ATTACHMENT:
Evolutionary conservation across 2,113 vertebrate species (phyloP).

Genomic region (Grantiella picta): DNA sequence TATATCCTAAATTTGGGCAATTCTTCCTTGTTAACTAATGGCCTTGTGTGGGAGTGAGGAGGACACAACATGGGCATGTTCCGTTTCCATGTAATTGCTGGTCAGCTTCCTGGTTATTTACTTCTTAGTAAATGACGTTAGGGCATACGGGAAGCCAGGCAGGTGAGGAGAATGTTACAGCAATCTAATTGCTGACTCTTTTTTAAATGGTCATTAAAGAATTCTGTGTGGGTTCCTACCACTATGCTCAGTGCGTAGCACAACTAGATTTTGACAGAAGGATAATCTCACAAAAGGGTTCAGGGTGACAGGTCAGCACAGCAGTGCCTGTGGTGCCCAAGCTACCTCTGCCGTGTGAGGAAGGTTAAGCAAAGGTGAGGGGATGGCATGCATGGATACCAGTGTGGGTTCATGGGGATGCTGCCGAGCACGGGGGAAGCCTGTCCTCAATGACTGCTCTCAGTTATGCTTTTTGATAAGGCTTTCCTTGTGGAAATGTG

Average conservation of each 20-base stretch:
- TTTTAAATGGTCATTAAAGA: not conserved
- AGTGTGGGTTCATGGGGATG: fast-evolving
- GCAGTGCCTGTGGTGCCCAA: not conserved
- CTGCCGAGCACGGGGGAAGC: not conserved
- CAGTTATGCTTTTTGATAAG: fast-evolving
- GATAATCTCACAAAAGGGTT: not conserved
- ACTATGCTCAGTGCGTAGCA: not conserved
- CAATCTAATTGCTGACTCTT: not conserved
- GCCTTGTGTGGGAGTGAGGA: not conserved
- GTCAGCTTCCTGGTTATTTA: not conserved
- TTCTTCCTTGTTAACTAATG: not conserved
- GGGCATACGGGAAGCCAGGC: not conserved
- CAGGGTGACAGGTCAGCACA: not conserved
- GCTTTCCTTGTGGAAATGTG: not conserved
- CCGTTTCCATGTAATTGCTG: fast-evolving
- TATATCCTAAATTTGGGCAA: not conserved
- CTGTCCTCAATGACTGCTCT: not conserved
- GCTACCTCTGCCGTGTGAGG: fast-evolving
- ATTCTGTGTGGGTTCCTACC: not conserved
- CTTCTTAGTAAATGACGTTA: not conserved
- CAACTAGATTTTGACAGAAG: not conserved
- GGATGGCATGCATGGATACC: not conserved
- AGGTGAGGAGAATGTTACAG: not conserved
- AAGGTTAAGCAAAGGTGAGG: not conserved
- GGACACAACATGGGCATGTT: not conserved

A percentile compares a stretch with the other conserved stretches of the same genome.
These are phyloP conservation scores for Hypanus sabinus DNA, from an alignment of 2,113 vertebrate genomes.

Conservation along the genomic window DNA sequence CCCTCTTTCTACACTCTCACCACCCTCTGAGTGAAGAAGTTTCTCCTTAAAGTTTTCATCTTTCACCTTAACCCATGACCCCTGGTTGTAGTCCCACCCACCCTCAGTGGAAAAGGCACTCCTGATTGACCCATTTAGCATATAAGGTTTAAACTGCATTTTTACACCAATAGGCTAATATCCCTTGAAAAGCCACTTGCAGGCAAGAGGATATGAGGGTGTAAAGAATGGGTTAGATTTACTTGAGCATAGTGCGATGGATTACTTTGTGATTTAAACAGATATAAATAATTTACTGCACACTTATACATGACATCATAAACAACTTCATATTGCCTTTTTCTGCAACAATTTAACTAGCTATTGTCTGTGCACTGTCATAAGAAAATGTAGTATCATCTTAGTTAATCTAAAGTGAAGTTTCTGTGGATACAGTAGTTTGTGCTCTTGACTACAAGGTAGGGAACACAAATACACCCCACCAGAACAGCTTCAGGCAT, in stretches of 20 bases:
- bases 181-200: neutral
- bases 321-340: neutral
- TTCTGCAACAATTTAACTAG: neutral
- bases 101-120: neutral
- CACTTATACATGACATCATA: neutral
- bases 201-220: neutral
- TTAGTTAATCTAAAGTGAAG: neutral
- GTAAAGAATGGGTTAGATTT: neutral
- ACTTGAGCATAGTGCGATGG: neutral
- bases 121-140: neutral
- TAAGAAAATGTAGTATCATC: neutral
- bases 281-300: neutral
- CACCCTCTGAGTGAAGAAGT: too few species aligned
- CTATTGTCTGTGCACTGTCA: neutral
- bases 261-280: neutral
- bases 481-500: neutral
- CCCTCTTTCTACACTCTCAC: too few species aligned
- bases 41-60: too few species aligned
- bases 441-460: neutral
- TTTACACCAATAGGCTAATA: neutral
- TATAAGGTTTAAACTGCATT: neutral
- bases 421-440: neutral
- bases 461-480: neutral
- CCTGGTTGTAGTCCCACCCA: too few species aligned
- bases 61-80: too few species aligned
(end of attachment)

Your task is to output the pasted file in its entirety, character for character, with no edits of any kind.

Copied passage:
Evolutionary conservation across 2,113 vertebrate species (phyloP).

Genomic region (Grantiella picta): DNA sequence TATATCCTAAATTTGGGCAATTCTTCCTTGTTAACTAATGGCCTTGTGTGGGAGTGAGGAGGACACAACATGGGCATGTTCCGTTTCCATGTAATTGCTGGTCAGCTTCCTGGTTATTTACTTCTTAGTAAATGACGTTAGGGCATACGGGAAGCCAGGCAGGTGAGGAGAATGTTACAGCAATCTAATTGCTGACTCTTTTTTAAATGGTCATTAAAGAATTCTGTGTGGGTTCCTACCACTATGCTCAGTGCGTAGCACAACTAGATTTTGACAGAAGGATAATCTCACAAAAGGGTTCAGGGTGACAGGTCAGCACAGCAGTGCCTGTGGTGCCCAAGCTACCTCTGCCGTGTGAGGAAGGTTAAGCAAAGGTGAGGGGATGGCATGCATGGATACCAGTGTGGGTTCATGGGGATGCTGCCGAGCACGGGGGAAGCCTGTCCTCAATGACTGCTCTCAGTTATGCTTTTTGATAAGGCTTTCCTTGTGGAAATGTG

Average conservation of each 20-base stretch:
- TTTTAAATGGTCATTAAAGA: not conserved
- AGTGTGGGTTCATGGGGATG: fast-evolving
- GCAGTGCCTGTGGTGCCCAA: not conserved
- CTGCCGAGCACGGGGGAAGC: not conserved
- CAGTTATGCTTTTTGATAAG: fast-evolving
- GATAATCTCACAAAAGGGTT: not conserved
- ACTATGCTCAGTGCGTAGCA: not conserved
- CAATCTAATTGCTGACTCTT: not conserved
- GCCTTGTGTGGGAGTGAGGA: not conserved
- GTCAGCTTCCTGGTTATTTA: not conserved
- TTCTTCCTTGTTAACTAATG: not conserved
- GGGCATACGGGAAGCCAGGC: not conserved
- CAGGGTGACAGGTCAGCACA: not conserved
- GCTTTCCTTGTGGAAATGTG: not conserved
- CCGTTTCCATGTAATTGCTG: fast-evolving
- TATATCCTAAATTTGGGCAA: not conserved
- CTGTCCTCAATGACTGCTCT: not conserved
- GCTACCTCTGCCGTGTGAGG: fast-evolving
- ATTCTGTGTGGGTTCCTACC: not conserved
- CTTCTTAGTAAATGACGTTA: not conserved
- CAACTAGATTTTGACAGAAG: not conserved
- GGATGGCATGCATGGATACC: not conserved
- AGGTGAGGAGAATGTTACAG: not conserved
- AAGGTTAAGCAAAGGTGAGG: not conserved
- GGACACAACATGGGCATGTT: not conserved

A percentile compares a stretch with the other conserved stretches of the same genome.
These are phyloP conservation scores for Hypanus sabinus DNA, from an alignment of 2,113 vertebrate genomes.

Conservation along the genomic window DNA sequence CCCTCTTTCTACACTCTCACCACCCTCTGAGTGAAGAAGTTTCTCCTTAAAGTTTTCATCTTTCACCTTAACCCATGACCCCTGGTTGTAGTCCCACCCACCCTCAGTGGAAAAGGCACTCCTGATTGACCCATTTAGCATATAAGGTTTAAACTGCATTTTTACACCAATAGGCTAATATCCCTTGAAAAGCCACTTGCAGGCAAGAGGATATGAGGGTGTAAAGAATGGGTTAGATTTACTTGAGCATAGTGCGATGGATTACTTTGTGATTTAAACAGATATAAATAATTTACTGCACACTTATACATGACATCATAAACAACTTCATATTGCCTTTTTCTGCAACAATTTAACTAGCTATTGTCTGTGCACTGTCATAAGAAAATGTAGTATCATCTTAGTTAATCTAAAGTGAAGTTTCTGTGGATACAGTAGTTTGTGCTCTTGACTACAAGGTAGGGAACACAAATACACCCCACCAGAACAGCTTCAGGCAT, in stretches of 20 bases:
- bases 181-200: neutral
- bases 321-340: neutral
- TTCTGCAACAATTTAACTAG: neutral
- bases 101-120: neutral
- CACTTATACATGACATCATA: neutral
- bases 201-220: neutral
- TTAGTTAATCTAAAGTGAAG: neutral
- GTAAAGAATGGGTTAGATTT: neutral
- ACTTGAGCATAGTGCGATGG: neutral
- bases 121-140: neutral
- TAAGAAAATGTAGTATCATC: neutral
- bases 281-300: neutral
- CACCCTCTGAGTGAAGAAGT: too few species aligned
- CTATTGTCTGTGCACTGTCA: neutral
- bases 261-280: neutral
- bases 481-500: neutral
- CCCTCTTTCTACACTCTCAC: too few species aligned
- bases 41-60: too few species aligned
- bases 441-460: neutral
- TTTACACCAATAGGCTAATA: neutral
- TATAAGGTTTAAACTGCATT: neutral
- bases 421-440: neutral
- bases 461-480: neutral
- CCTGGTTGTAGTCCCACCCA: too few species aligned
- bases 61-80: too few species aligned